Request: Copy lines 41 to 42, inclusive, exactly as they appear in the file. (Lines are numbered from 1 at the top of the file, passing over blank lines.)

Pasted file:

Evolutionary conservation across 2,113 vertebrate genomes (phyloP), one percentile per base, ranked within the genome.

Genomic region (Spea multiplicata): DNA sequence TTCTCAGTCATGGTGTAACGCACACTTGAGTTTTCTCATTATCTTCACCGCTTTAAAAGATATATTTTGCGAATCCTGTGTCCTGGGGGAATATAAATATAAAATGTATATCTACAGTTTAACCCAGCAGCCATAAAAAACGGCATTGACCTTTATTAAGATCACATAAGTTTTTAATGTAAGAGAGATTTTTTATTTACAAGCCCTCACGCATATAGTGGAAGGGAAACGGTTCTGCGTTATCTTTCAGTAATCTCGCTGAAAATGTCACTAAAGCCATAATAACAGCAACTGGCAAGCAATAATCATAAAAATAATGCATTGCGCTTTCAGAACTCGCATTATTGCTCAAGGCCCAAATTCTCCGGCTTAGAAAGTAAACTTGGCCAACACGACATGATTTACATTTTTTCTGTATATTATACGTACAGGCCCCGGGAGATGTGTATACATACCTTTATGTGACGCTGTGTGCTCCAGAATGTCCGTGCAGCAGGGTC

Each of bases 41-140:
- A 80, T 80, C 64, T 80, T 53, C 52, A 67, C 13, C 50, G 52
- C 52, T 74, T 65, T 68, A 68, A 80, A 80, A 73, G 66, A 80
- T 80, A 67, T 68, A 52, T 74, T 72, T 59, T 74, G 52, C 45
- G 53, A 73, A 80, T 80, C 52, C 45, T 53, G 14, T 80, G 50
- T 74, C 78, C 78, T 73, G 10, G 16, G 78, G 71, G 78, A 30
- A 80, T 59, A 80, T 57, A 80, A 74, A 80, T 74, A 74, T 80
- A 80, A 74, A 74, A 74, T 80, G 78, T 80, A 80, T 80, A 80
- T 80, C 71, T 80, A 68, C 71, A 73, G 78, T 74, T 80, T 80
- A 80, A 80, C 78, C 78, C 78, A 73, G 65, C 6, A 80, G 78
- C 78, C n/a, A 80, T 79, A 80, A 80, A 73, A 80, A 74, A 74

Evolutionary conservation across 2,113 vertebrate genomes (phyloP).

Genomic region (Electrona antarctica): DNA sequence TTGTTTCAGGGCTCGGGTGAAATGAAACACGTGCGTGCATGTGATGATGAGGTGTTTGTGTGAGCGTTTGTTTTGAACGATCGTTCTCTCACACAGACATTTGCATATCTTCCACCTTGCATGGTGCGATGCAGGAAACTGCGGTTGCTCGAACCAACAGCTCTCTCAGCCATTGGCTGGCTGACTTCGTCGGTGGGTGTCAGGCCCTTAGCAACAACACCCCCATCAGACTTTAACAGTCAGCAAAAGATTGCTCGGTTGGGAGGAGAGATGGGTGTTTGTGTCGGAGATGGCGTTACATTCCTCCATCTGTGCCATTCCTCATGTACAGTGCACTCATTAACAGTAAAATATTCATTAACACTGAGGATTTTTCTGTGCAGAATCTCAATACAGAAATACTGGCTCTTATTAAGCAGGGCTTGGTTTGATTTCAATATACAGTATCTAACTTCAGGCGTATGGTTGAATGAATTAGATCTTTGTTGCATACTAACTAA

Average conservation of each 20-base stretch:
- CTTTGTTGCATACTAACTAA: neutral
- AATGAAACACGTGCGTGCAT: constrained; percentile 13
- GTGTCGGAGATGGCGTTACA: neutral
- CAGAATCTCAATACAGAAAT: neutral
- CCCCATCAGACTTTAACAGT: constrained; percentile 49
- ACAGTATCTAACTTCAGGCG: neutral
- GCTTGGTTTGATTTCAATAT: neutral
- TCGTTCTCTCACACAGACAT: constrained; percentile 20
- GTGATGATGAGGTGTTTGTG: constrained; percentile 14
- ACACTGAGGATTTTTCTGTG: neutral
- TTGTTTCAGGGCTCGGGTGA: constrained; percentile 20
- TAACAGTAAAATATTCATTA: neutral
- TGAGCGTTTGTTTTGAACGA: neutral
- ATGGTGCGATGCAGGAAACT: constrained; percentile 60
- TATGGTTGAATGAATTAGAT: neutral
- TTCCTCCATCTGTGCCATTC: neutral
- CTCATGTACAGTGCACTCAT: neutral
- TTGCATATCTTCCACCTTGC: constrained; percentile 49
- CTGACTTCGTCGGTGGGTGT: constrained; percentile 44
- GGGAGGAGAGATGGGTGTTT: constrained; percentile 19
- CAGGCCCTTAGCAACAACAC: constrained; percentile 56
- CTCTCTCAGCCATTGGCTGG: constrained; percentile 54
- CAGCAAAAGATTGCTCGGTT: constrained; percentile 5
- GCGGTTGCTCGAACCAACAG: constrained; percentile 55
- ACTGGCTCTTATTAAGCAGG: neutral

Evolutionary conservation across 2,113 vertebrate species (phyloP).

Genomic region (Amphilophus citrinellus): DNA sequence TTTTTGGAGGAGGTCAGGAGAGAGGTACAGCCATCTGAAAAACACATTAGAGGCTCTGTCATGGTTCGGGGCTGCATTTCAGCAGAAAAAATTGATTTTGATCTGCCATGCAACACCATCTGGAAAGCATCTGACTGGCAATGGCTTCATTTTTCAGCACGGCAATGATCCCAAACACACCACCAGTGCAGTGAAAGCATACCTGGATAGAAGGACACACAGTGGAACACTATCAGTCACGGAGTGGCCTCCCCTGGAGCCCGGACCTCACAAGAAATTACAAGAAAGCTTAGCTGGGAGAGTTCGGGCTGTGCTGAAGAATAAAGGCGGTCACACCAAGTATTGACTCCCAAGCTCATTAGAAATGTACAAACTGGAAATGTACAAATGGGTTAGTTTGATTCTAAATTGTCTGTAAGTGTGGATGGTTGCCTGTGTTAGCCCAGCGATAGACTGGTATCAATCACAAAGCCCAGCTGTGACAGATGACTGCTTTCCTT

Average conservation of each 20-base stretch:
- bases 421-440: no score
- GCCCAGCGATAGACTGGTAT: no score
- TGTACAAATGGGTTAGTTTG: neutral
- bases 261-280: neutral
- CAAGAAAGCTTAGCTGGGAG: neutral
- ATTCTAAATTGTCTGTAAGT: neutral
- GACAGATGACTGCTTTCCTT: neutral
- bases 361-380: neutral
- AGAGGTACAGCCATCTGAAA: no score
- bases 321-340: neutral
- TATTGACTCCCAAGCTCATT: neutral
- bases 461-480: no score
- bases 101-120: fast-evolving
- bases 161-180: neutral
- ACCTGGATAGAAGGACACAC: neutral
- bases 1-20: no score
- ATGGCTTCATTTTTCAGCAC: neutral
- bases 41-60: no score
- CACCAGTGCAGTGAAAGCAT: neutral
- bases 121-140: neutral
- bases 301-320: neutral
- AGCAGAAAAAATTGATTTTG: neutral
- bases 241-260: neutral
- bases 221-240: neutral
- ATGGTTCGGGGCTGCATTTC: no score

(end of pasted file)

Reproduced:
- ACTGGCTCTTATTAAGCAGG: neutral

Evolutionary conservation across 2,113 vertebrate species (phyloP).